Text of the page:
Academic Commons

Articles

Racial Differences in Exposure and Glucuronidation of the Tobacco-Specific Carcinogen 4-(Methylnitrosamino)-1-(3-Pyridyl)-1-Butanone (NNK)

Muscat, Joshua E.; Djordjevic, Mirjana V.; Colosimo, Stephen; Stellman, Steven D.; Richie, Jr., John P.

BACKGROUND; In the United States, Blacks who smoke cigarettes have a higher mean blood concentration of the nicotine metabolite cotinine than White smokers. It has not been determined whether there are racial differences in the exposure to the cigarette smoke carcinogen 4-(methylnitrosamino)-1-(3-pyridyl)-1-butanone (NNK) and in the detoxification of NNK metabolites. METHODS; A community-based cross-sectional survey of 69 Black and 93 White smokers was conducted in lower Westchester County, New York. Information on smoking and lifestyle habits was collected and urinary concentrations of several tobacco smoke biomarkers were compared, including the NNK metabolite 4-(methylnitrosamino)-1-(3-pyridyl)-1-butanol (NNAL) and its glucuronide (NNAL-Gluc). A frequency histogram and probit plot of NNAL-Gluc:NNAL ratios were constructed to determine slow and rapid glucuronidation phenotypes. RESULTS; The mean concentrations of total NNAL, urinary cotinine, plasma cotinine, and thiocyanate were significantly higher in Black men than in White men for each cigarette smoked. In women, the only biomarker that was significantly elevated in Blacks was plasma cotinine. A higher proportion of White versus Black women was categorized as "rapid" glucuronidators (two-tailed exact test, P = 0.03). In men, there were no significant differences in NNAL-Gluc:NNAL phenotypes. CONCLUSIONS; The higher rates of lung carcinoma in black men may be due in part to a higher level of exposure to tobacco smoke carcinogens.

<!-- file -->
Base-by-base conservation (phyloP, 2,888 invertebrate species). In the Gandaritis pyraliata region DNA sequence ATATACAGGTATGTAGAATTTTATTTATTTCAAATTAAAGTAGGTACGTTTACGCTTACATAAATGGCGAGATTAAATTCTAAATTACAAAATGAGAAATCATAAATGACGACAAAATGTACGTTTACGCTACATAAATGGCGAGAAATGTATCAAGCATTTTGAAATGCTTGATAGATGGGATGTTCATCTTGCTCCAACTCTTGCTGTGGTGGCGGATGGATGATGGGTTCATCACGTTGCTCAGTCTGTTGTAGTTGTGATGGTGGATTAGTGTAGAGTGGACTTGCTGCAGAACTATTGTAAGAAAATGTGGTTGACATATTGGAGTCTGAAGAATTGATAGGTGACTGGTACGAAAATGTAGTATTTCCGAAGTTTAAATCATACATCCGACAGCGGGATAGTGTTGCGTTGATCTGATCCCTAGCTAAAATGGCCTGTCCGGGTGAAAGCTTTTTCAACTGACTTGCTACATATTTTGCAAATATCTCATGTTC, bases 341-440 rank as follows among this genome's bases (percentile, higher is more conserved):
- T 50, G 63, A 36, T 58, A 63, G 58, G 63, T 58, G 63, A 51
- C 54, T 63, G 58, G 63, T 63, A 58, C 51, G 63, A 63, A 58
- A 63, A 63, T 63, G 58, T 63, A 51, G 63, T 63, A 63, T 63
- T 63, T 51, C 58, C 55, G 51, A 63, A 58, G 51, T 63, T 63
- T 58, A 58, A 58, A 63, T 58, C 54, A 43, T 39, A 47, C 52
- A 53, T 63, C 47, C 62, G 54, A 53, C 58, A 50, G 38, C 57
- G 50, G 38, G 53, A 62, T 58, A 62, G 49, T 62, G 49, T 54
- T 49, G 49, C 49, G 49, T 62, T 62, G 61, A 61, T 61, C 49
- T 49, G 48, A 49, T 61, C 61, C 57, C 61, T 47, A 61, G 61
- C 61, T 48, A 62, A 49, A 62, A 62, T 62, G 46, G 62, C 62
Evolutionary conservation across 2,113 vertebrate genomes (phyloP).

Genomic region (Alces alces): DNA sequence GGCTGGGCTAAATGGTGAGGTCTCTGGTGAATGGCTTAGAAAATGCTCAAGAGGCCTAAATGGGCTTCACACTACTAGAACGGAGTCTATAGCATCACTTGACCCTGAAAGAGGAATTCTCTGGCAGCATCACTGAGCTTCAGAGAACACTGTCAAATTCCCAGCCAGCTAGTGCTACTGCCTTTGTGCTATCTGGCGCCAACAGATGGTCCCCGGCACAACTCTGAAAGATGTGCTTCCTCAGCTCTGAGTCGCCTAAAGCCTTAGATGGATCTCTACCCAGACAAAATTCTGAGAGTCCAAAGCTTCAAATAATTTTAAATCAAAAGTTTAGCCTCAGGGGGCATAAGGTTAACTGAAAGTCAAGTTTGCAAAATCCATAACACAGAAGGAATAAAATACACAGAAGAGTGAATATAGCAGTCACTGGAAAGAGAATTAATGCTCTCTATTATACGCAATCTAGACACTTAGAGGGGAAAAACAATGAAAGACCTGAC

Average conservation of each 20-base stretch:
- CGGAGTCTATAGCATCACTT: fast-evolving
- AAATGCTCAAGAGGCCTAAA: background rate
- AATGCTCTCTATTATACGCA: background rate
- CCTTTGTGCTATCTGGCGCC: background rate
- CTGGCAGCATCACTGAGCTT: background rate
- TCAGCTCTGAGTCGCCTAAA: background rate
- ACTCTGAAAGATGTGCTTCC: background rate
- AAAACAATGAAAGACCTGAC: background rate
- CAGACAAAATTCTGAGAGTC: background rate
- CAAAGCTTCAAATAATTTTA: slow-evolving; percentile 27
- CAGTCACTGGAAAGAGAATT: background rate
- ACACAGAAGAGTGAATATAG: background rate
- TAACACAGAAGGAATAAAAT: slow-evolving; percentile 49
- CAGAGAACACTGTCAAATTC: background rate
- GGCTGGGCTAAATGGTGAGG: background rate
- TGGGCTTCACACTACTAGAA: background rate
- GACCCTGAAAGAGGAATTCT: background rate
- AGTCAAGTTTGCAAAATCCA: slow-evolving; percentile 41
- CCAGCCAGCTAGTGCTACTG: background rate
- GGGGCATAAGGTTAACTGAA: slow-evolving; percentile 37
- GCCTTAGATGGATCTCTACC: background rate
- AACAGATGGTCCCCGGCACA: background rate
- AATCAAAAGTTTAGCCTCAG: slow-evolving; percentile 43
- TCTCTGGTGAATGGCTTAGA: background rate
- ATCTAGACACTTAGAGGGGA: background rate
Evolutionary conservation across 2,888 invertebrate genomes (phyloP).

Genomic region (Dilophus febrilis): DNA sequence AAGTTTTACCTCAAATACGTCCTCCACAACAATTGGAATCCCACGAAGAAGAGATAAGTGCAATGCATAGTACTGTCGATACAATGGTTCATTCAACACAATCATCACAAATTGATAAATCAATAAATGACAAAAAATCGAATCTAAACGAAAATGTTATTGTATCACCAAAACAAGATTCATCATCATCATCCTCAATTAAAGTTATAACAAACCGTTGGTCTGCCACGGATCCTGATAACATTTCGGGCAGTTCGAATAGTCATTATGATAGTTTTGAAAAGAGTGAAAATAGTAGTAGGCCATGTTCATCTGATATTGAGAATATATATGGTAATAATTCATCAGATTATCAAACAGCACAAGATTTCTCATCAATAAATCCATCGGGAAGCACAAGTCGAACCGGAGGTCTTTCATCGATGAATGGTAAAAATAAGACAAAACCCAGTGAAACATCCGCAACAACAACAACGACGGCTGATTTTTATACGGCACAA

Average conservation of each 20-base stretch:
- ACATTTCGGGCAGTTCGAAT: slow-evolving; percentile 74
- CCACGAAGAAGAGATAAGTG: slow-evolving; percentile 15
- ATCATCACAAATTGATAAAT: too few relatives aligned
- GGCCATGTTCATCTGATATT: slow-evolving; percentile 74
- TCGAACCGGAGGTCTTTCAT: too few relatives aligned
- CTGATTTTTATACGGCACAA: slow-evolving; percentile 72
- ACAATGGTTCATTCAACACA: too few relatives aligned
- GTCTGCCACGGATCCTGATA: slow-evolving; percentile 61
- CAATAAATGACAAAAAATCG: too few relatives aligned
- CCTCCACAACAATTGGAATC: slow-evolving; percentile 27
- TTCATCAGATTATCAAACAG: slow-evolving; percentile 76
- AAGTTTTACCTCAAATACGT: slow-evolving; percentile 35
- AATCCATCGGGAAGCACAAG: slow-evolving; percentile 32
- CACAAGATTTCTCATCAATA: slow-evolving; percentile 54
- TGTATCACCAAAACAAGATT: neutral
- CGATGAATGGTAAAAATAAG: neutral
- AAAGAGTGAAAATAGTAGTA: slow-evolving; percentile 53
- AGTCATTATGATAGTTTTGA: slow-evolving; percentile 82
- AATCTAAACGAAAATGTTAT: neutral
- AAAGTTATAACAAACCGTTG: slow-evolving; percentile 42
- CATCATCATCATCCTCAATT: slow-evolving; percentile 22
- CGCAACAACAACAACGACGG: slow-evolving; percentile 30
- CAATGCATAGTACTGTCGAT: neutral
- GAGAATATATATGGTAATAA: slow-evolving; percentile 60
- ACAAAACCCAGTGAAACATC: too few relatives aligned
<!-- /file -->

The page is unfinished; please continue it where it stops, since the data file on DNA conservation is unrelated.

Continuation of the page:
Geographic Areas

Files

  • thumnail for Muscat_2005_NNK_Cancer.pdf Muscat_2005_NNK_Cancer.pdf application/pdf 131 KB Download File

Also Published In

More About This Work

Academic Units
Epidemiology
Published Here
October 3, 2014
Academic Commons provides global access to research and scholarship produced at Columbia University, Barnard College, Teachers College, Union Theological Seminary and Jewish Theological Seminary. Academic Commons is managed by the Columbia University Libraries.